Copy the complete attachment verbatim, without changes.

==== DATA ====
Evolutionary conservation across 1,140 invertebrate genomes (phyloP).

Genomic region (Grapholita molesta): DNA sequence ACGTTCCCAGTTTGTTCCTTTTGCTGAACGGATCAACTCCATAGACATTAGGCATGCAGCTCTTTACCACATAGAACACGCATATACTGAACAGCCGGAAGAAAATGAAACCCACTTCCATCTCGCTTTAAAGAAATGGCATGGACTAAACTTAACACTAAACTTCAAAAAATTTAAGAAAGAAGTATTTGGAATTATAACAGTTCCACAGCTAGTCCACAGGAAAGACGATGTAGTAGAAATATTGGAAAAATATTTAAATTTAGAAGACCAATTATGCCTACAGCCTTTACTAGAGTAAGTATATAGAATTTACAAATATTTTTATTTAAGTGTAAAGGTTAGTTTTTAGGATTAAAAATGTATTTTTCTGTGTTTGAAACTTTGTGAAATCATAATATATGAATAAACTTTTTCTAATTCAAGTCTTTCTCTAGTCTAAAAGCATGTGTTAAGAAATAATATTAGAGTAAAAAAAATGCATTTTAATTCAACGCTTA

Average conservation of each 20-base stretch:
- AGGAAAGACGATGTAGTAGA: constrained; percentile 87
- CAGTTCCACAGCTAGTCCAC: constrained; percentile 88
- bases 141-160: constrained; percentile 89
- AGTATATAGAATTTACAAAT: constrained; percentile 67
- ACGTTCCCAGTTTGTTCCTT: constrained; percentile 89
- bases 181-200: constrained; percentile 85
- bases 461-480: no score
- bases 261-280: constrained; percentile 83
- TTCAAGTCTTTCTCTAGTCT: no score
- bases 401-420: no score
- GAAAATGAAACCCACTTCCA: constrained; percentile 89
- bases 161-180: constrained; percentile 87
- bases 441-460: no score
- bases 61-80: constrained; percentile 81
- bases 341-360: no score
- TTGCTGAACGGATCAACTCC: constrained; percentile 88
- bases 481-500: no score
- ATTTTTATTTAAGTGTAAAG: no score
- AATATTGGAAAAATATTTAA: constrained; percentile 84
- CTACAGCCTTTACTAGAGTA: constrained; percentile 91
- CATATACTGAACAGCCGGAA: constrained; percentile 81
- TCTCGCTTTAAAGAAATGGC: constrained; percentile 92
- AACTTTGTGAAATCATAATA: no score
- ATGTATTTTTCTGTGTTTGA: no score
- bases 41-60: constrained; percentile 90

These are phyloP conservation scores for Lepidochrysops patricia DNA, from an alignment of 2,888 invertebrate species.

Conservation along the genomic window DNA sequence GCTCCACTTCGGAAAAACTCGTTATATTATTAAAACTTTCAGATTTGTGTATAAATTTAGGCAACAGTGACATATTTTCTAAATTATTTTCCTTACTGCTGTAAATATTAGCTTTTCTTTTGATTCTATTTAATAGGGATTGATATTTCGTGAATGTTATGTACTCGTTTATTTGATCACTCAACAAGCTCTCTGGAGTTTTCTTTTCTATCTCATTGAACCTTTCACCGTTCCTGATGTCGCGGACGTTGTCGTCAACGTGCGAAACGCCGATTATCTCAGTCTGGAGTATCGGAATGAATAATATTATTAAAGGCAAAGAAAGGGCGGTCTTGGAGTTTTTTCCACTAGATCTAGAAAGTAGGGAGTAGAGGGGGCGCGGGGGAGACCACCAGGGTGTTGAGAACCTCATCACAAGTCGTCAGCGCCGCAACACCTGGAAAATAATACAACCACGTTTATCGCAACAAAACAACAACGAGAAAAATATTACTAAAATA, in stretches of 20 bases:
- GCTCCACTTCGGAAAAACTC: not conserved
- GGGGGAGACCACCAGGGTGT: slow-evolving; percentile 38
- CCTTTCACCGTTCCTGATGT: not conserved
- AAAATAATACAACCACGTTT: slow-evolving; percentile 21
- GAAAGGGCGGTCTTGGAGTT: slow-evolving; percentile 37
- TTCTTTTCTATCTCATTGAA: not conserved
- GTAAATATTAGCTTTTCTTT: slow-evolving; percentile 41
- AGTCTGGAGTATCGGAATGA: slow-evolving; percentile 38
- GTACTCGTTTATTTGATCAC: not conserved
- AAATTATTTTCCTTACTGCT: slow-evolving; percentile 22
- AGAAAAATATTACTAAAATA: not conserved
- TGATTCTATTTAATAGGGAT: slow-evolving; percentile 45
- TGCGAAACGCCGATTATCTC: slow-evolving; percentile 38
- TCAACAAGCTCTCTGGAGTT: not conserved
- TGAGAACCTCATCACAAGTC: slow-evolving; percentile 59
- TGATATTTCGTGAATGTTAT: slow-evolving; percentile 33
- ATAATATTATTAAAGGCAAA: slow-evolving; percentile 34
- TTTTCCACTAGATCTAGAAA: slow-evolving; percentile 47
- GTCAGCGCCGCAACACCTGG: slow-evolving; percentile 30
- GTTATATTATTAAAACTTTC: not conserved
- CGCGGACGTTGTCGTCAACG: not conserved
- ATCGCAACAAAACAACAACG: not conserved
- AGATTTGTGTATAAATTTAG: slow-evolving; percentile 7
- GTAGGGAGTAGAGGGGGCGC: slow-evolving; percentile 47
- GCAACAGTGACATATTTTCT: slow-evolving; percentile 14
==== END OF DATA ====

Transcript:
Evolutionary conservation across 1,140 invertebrate genomes (phyloP).

Genomic region (Grapholita molesta): DNA sequence ACGTTCCCAGTTTGTTCCTTTTGCTGAACGGATCAACTCCATAGACATTAGGCATGCAGCTCTTTACCACATAGAACACGCATATACTGAACAGCCGGAAGAAAATGAAACCCACTTCCATCTCGCTTTAAAGAAATGGCATGGACTAAACTTAACACTAAACTTCAAAAAATTTAAGAAAGAAGTATTTGGAATTATAACAGTTCCACAGCTAGTCCACAGGAAAGACGATGTAGTAGAAATATTGGAAAAATATTTAAATTTAGAAGACCAATTATGCCTACAGCCTTTACTAGAGTAAGTATATAGAATTTACAAATATTTTTATTTAAGTGTAAAGGTTAGTTTTTAGGATTAAAAATGTATTTTTCTGTGTTTGAAACTTTGTGAAATCATAATATATGAATAAACTTTTTCTAATTCAAGTCTTTCTCTAGTCTAAAAGCATGTGTTAAGAAATAATATTAGAGTAAAAAAAATGCATTTTAATTCAACGCTTA

Average conservation of each 20-base stretch:
- AGGAAAGACGATGTAGTAGA: constrained; percentile 87
- CAGTTCCACAGCTAGTCCAC: constrained; percentile 88
- bases 141-160: constrained; percentile 89
- AGTATATAGAATTTACAAAT: constrained; percentile 67
- ACGTTCCCAGTTTGTTCCTT: constrained; percentile 89
- bases 181-200: constrained; percentile 85
- bases 461-480: no score
- bases 261-280: constrained; percentile 83
- TTCAAGTCTTTCTCTAGTCT: no score
- bases 401-420: no score
- GAAAATGAAACCCACTTCCA: constrained; percentile 89
- bases 161-180: constrained; percentile 87
- bases 441-460: no score
- bases 61-80: constrained; percentile 81
- bases 341-360: no score
- TTGCTGAACGGATCAACTCC: constrained; percentile 88
- bases 481-500: no score
- ATTTTTATTTAAGTGTAAAG: no score
- AATATTGGAAAAATATTTAA: constrained; percentile 84
- CTACAGCCTTTACTAGAGTA: constrained; percentile 91
- CATATACTGAACAGCCGGAA: constrained; percentile 81
- TCTCGCTTTAAAGAAATGGC: constrained; percentile 92
- AACTTTGTGAAATCATAATA: no score
- ATGTATTTTTCTGTGTTTGA: no score
- bases 41-60: constrained; percentile 90

These are phyloP conservation scores for Lepidochrysops patricia DNA, from an alignment of 2,888 invertebrate species.

Conservation along the genomic window DNA sequence GCTCCACTTCGGAAAAACTCGTTATATTATTAAAACTTTCAGATTTGTGTATAAATTTAGGCAACAGTGACATATTTTCTAAATTATTTTCCTTACTGCTGTAAATATTAGCTTTTCTTTTGATTCTATTTAATAGGGATTGATATTTCGTGAATGTTATGTACTCGTTTATTTGATCACTCAACAAGCTCTCTGGAGTTTTCTTTTCTATCTCATTGAACCTTTCACCGTTCCTGATGTCGCGGACGTTGTCGTCAACGTGCGAAACGCCGATTATCTCAGTCTGGAGTATCGGAATGAATAATATTATTAAAGGCAAAGAAAGGGCGGTCTTGGAGTTTTTTCCACTAGATCTAGAAAGTAGGGAGTAGAGGGGGCGCGGGGGAGACCACCAGGGTGTTGAGAACCTCATCACAAGTCGTCAGCGCCGCAACACCTGGAAAATAATACAACCACGTTTATCGCAACAAAACAACAACGAGAAAAATATTACTAAAATA, in stretches of 20 bases:
- GCTCCACTTCGGAAAAACTC: not conserved
- GGGGGAGACCACCAGGGTGT: slow-evolving; percentile 38
- CCTTTCACCGTTCCTGATGT: not conserved
- AAAATAATACAACCACGTTT: slow-evolving; percentile 21
- GAAAGGGCGGTCTTGGAGTT: slow-evolving; percentile 37
- TTCTTTTCTATCTCATTGAA: not conserved
- GTAAATATTAGCTTTTCTTT: slow-evolving; percentile 41
- AGTCTGGAGTATCGGAATGA: slow-evolving; percentile 38
- GTACTCGTTTATTTGATCAC: not conserved
- AAATTATTTTCCTTACTGCT: slow-evolving; percentile 22
- AGAAAAATATTACTAAAATA: not conserved
- TGATTCTATTTAATAGGGAT: slow-evolving; percentile 45
- TGCGAAACGCCGATTATCTC: slow-evolving; percentile 38
- TCAACAAGCTCTCTGGAGTT: not conserved
- TGAGAACCTCATCACAAGTC: slow-evolving; percentile 59
- TGATATTTCGTGAATGTTAT: slow-evolving; percentile 33
- ATAATATTATTAAAGGCAAA: slow-evolving; percentile 34
- TTTTCCACTAGATCTAGAAA: slow-evolving; percentile 47
- GTCAGCGCCGCAACACCTGG: slow-evolving; percentile 30
- GTTATATTATTAAAACTTTC: not conserved
- CGCGGACGTTGTCGTCAACG: not conserved
- ATCGCAACAAAACAACAACG: not conserved
- AGATTTGTGTATAAATTTAG: slow-evolving; percentile 7
- GTAGGGAGTAGAGGGGGCGC: slow-evolving; percentile 47
- GCAACAGTGACATATTTTCT: slow-evolving; percentile 14